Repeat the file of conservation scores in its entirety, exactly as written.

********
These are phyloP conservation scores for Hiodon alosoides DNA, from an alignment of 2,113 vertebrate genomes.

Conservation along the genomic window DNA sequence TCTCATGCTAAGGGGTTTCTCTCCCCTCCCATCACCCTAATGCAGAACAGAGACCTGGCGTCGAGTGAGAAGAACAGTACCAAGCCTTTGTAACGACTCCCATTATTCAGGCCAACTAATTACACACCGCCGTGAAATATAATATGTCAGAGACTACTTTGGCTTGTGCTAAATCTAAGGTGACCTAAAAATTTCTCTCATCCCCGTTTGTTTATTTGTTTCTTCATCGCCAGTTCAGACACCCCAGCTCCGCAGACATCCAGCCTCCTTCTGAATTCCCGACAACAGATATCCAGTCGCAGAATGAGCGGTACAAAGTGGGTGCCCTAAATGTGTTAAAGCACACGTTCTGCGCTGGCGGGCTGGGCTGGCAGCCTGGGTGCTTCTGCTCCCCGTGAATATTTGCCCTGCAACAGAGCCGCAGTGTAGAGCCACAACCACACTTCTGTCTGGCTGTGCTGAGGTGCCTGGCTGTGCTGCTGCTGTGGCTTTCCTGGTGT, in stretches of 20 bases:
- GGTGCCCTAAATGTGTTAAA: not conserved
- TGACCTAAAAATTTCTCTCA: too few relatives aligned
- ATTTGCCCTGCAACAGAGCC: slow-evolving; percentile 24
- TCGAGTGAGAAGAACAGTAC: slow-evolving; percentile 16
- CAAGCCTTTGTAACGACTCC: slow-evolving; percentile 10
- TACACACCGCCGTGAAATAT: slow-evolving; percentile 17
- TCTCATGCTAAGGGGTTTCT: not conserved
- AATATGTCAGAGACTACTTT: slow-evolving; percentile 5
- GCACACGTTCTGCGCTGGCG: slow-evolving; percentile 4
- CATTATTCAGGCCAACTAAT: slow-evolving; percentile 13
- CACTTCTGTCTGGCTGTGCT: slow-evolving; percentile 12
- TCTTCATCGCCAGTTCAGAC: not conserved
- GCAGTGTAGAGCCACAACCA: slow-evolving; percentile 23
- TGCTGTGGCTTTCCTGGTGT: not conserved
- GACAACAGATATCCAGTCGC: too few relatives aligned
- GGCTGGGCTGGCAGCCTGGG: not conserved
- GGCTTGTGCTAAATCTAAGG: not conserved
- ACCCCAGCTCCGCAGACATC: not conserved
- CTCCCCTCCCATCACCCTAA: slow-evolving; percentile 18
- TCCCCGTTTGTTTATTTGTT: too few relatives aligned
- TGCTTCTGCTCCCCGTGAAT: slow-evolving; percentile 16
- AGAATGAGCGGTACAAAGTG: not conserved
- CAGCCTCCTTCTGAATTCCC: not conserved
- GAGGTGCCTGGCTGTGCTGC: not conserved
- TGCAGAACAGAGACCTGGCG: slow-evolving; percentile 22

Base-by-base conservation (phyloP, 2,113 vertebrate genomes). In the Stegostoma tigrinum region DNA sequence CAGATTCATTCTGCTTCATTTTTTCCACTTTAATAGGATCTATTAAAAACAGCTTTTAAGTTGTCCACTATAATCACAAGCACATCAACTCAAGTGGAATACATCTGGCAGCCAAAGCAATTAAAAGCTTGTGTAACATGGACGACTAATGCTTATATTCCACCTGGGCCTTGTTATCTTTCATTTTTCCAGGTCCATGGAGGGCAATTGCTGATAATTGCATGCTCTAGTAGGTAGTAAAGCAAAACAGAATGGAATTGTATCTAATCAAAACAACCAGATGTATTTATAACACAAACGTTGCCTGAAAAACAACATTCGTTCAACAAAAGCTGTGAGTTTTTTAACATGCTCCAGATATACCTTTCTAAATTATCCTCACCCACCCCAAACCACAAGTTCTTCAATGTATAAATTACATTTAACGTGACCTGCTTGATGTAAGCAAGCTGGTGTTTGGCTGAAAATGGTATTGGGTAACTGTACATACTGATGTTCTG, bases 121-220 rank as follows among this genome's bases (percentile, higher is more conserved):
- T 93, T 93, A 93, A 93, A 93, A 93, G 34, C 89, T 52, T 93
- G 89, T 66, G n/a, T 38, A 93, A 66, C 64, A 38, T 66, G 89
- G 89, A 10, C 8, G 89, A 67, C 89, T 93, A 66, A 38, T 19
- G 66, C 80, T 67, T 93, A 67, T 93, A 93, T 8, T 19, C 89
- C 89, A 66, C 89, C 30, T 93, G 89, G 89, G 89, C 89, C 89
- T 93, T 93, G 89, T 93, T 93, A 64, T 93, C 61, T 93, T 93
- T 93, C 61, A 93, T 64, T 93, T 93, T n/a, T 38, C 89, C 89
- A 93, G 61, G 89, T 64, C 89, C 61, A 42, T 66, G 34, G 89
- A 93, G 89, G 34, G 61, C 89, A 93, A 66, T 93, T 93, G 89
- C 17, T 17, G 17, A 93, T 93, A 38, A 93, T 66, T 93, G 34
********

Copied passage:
These are phyloP conservation scores for Hiodon alosoides DNA, from an alignment of 2,113 vertebrate genomes.

Conservation along the genomic window DNA sequence TCTCATGCTAAGGGGTTTCTCTCCCCTCCCATCACCCTAATGCAGAACAGAGACCTGGCGTCGAGTGAGAAGAACAGTACCAAGCCTTTGTAACGACTCCCATTATTCAGGCCAACTAATTACACACCGCCGTGAAATATAATATGTCAGAGACTACTTTGGCTTGTGCTAAATCTAAGGTGACCTAAAAATTTCTCTCATCCCCGTTTGTTTATTTGTTTCTTCATCGCCAGTTCAGACACCCCAGCTCCGCAGACATCCAGCCTCCTTCTGAATTCCCGACAACAGATATCCAGTCGCAGAATGAGCGGTACAAAGTGGGTGCCCTAAATGTGTTAAAGCACACGTTCTGCGCTGGCGGGCTGGGCTGGCAGCCTGGGTGCTTCTGCTCCCCGTGAATATTTGCCCTGCAACAGAGCCGCAGTGTAGAGCCACAACCACACTTCTGTCTGGCTGTGCTGAGGTGCCTGGCTGTGCTGCTGCTGTGGCTTTCCTGGTGT, in stretches of 20 bases:
- GGTGCCCTAAATGTGTTAAA: not conserved
- TGACCTAAAAATTTCTCTCA: too few relatives aligned
- ATTTGCCCTGCAACAGAGCC: slow-evolving; percentile 24
- TCGAGTGAGAAGAACAGTAC: slow-evolving; percentile 16
- CAAGCCTTTGTAACGACTCC: slow-evolving; percentile 10
- TACACACCGCCGTGAAATAT: slow-evolving; percentile 17
- TCTCATGCTAAGGGGTTTCT: not conserved
- AATATGTCAGAGACTACTTT: slow-evolving; percentile 5
- GCACACGTTCTGCGCTGGCG: slow-evolving; percentile 4
- CATTATTCAGGCCAACTAAT: slow-evolving; percentile 13
- CACTTCTGTCTGGCTGTGCT: slow-evolving; percentile 12
- TCTTCATCGCCAGTTCAGAC: not conserved
- GCAGTGTAGAGCCACAACCA: slow-evolving; percentile 23
- TGCTGTGGCTTTCCTGGTGT: not conserved
- GACAACAGATATCCAGTCGC: too few relatives aligned
- GGCTGGGCTGGCAGCCTGGG: not conserved
- GGCTTGTGCTAAATCTAAGG: not conserved
- ACCCCAGCTCCGCAGACATC: not conserved
- CTCCCCTCCCATCACCCTAA: slow-evolving; percentile 18
- TCCCCGTTTGTTTATTTGTT: too few relatives aligned
- TGCTTCTGCTCCCCGTGAAT: slow-evolving; percentile 16
- AGAATGAGCGGTACAAAGTG: not conserved
- CAGCCTCCTTCTGAATTCCC: not conserved
- GAGGTGCCTGGCTGTGCTGC: not conserved
- TGCAGAACAGAGACCTGGCG: slow-evolving; percentile 22

Base-by-base conservation (phyloP, 2,113 vertebrate genomes). In the Stegostoma tigrinum region DNA sequence CAGATTCATTCTGCTTCATTTTTTCCACTTTAATAGGATCTATTAAAAACAGCTTTTAAGTTGTCCACTATAATCACAAGCACATCAACTCAAGTGGAATACATCTGGCAGCCAAAGCAATTAAAAGCTTGTGTAACATGGACGACTAATGCTTATATTCCACCTGGGCCTTGTTATCTTTCATTTTTCCAGGTCCATGGAGGGCAATTGCTGATAATTGCATGCTCTAGTAGGTAGTAAAGCAAAACAGAATGGAATTGTATCTAATCAAAACAACCAGATGTATTTATAACACAAACGTTGCCTGAAAAACAACATTCGTTCAACAAAAGCTGTGAGTTTTTTAACATGCTCCAGATATACCTTTCTAAATTATCCTCACCCACCCCAAACCACAAGTTCTTCAATGTATAAATTACATTTAACGTGACCTGCTTGATGTAAGCAAGCTGGTGTTTGGCTGAAAATGGTATTGGGTAACTGTACATACTGATGTTCTG, bases 121-220 rank as follows among this genome's bases (percentile, higher is more conserved):
- T 93, T 93, A 93, A 93, A 93, A 93, G 34, C 89, T 52, T 93
- G 89, T 66, G n/a, T 38, A 93, A 66, C 64, A 38, T 66, G 89
- G 89, A 10, C 8, G 89, A 67, C 89, T 93, A 66, A 38, T 19
- G 66, C 80, T 67, T 93, A 67, T 93, A 93, T 8, T 19, C 89
- C 89, A 66, C 89, C 30, T 93, G 89, G 89, G 89, C 89, C 89
- T 93, T 93, G 89, T 93, T 93, A 64, T 93, C 61, T 93, T 93
- T 93, C 61, A 93, T 64, T 93, T 93, T n/a, T 38, C 89, C 89
- A 93, G 61, G 89, T 64, C 89, C 61, A 42, T 66, G 34, G 89
- A 93, G 89, G 34, G 61, C 89, A 93, A 66, T 93, T 93, G 89
- C 17, T 17, G 17, A 93, T 93, A 38, A 93, T 66, T 93, G 34